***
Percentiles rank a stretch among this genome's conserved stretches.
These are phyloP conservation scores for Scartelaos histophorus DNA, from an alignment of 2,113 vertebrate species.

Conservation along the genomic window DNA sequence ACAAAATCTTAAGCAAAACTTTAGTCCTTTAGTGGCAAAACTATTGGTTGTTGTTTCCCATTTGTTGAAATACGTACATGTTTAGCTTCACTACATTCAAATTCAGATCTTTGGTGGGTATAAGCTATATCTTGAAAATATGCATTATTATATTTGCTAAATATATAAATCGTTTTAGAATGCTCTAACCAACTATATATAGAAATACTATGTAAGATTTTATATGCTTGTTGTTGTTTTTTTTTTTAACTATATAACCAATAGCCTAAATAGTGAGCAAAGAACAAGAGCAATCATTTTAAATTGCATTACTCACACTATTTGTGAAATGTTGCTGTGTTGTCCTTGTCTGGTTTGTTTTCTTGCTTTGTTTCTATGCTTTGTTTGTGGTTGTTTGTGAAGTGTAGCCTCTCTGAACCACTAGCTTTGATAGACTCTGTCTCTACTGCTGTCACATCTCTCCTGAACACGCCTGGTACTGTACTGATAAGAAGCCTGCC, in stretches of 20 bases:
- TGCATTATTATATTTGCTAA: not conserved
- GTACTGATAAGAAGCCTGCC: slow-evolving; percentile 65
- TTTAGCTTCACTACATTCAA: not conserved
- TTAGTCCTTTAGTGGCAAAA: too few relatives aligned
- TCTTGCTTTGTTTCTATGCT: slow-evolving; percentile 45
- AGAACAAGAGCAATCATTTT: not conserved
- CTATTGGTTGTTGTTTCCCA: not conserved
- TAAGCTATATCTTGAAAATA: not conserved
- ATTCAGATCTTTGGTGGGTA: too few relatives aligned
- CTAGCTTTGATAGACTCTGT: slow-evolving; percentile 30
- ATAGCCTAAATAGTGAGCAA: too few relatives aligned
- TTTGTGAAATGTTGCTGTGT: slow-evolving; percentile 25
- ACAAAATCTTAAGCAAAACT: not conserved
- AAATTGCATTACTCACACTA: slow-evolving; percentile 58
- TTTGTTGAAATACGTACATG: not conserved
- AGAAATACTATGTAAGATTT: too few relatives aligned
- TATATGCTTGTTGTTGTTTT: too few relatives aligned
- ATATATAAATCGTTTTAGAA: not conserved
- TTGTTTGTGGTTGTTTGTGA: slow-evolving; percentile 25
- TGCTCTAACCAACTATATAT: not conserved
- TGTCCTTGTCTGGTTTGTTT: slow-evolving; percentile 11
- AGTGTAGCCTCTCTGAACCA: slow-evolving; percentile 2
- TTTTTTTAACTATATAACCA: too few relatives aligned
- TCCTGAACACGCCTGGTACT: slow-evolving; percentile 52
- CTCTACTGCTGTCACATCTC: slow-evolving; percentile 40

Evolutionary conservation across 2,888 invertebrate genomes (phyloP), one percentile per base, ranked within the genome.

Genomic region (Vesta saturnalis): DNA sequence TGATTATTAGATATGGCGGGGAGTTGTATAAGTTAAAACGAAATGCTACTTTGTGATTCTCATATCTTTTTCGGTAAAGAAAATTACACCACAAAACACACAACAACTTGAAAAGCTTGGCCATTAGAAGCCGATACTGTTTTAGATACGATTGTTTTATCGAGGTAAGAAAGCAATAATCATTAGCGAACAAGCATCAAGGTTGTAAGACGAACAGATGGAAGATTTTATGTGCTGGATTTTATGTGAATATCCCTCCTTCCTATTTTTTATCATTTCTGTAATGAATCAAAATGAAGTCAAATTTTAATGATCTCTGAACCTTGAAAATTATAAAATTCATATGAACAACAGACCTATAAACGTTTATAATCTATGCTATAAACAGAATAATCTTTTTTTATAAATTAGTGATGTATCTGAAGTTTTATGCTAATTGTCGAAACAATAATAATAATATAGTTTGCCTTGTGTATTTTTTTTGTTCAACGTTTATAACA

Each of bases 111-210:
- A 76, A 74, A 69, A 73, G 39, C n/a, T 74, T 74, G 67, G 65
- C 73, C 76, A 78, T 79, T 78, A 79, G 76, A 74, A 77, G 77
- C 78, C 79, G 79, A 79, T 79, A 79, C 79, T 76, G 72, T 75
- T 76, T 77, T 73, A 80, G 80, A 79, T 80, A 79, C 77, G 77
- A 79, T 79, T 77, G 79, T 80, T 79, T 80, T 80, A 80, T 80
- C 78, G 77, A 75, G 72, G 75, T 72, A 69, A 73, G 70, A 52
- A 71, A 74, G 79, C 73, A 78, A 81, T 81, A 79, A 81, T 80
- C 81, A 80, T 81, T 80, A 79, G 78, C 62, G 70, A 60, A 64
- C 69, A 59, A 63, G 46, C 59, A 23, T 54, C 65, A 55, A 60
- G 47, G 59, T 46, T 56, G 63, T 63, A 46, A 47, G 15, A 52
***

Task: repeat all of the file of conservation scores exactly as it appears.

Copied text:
Percentiles rank a stretch among this genome's conserved stretches.
These are phyloP conservation scores for Scartelaos histophorus DNA, from an alignment of 2,113 vertebrate species.

Conservation along the genomic window DNA sequence ACAAAATCTTAAGCAAAACTTTAGTCCTTTAGTGGCAAAACTATTGGTTGTTGTTTCCCATTTGTTGAAATACGTACATGTTTAGCTTCACTACATTCAAATTCAGATCTTTGGTGGGTATAAGCTATATCTTGAAAATATGCATTATTATATTTGCTAAATATATAAATCGTTTTAGAATGCTCTAACCAACTATATATAGAAATACTATGTAAGATTTTATATGCTTGTTGTTGTTTTTTTTTTTAACTATATAACCAATAGCCTAAATAGTGAGCAAAGAACAAGAGCAATCATTTTAAATTGCATTACTCACACTATTTGTGAAATGTTGCTGTGTTGTCCTTGTCTGGTTTGTTTTCTTGCTTTGTTTCTATGCTTTGTTTGTGGTTGTTTGTGAAGTGTAGCCTCTCTGAACCACTAGCTTTGATAGACTCTGTCTCTACTGCTGTCACATCTCTCCTGAACACGCCTGGTACTGTACTGATAAGAAGCCTGCC, in stretches of 20 bases:
- TGCATTATTATATTTGCTAA: not conserved
- GTACTGATAAGAAGCCTGCC: slow-evolving; percentile 65
- TTTAGCTTCACTACATTCAA: not conserved
- TTAGTCCTTTAGTGGCAAAA: too few relatives aligned
- TCTTGCTTTGTTTCTATGCT: slow-evolving; percentile 45
- AGAACAAGAGCAATCATTTT: not conserved
- CTATTGGTTGTTGTTTCCCA: not conserved
- TAAGCTATATCTTGAAAATA: not conserved
- ATTCAGATCTTTGGTGGGTA: too few relatives aligned
- CTAGCTTTGATAGACTCTGT: slow-evolving; percentile 30
- ATAGCCTAAATAGTGAGCAA: too few relatives aligned
- TTTGTGAAATGTTGCTGTGT: slow-evolving; percentile 25
- ACAAAATCTTAAGCAAAACT: not conserved
- AAATTGCATTACTCACACTA: slow-evolving; percentile 58
- TTTGTTGAAATACGTACATG: not conserved
- AGAAATACTATGTAAGATTT: too few relatives aligned
- TATATGCTTGTTGTTGTTTT: too few relatives aligned
- ATATATAAATCGTTTTAGAA: not conserved
- TTGTTTGTGGTTGTTTGTGA: slow-evolving; percentile 25
- TGCTCTAACCAACTATATAT: not conserved
- TGTCCTTGTCTGGTTTGTTT: slow-evolving; percentile 11
- AGTGTAGCCTCTCTGAACCA: slow-evolving; percentile 2
- TTTTTTTAACTATATAACCA: too few relatives aligned
- TCCTGAACACGCCTGGTACT: slow-evolving; percentile 52
- CTCTACTGCTGTCACATCTC: slow-evolving; percentile 40

Evolutionary conservation across 2,888 invertebrate genomes (phyloP), one percentile per base, ranked within the genome.

Genomic region (Vesta saturnalis): DNA sequence TGATTATTAGATATGGCGGGGAGTTGTATAAGTTAAAACGAAATGCTACTTTGTGATTCTCATATCTTTTTCGGTAAAGAAAATTACACCACAAAACACACAACAACTTGAAAAGCTTGGCCATTAGAAGCCGATACTGTTTTAGATACGATTGTTTTATCGAGGTAAGAAAGCAATAATCATTAGCGAACAAGCATCAAGGTTGTAAGACGAACAGATGGAAGATTTTATGTGCTGGATTTTATGTGAATATCCCTCCTTCCTATTTTTTATCATTTCTGTAATGAATCAAAATGAAGTCAAATTTTAATGATCTCTGAACCTTGAAAATTATAAAATTCATATGAACAACAGACCTATAAACGTTTATAATCTATGCTATAAACAGAATAATCTTTTTTTATAAATTAGTGATGTATCTGAAGTTTTATGCTAATTGTCGAAACAATAATAATAATATAGTTTGCCTTGTGTATTTTTTTTGTTCAACGTTTATAACA

Each of bases 111-210:
- A 76, A 74, A 69, A 73, G 39, C n/a, T 74, T 74, G 67, G 65
- C 73, C 76, A 78, T 79, T 78, A 79, G 76, A 74, A 77, G 77
- C 78, C 79, G 79, A 79, T 79, A 79, C 79, T 76, G 72, T 75
- T 76, T 77, T 73, A 80, G 80, A 79, T 80, A 79, C 77, G 77
- A 79, T 79, T 77, G 79, T 80, T 79, T 80, T 80, A 80, T 80
- C 78, G 77, A 75, G 72, G 75, T 72, A 69, A 73, G 70, A 52
- A 71, A 74, G 79, C 73, A 78, A 81, T 81, A 79, A 81, T 80
- C 81, A 80, T 81, T 80, A 79, G 78, C 62, G 70, A 60, A 64
- C 69, A 59, A 63, G 46, C 59, A 23, T 54, C 65, A 55, A 60
- G 47, G 59, T 46, T 56, G 63, T 63, A 46, A 47, G 15, A 52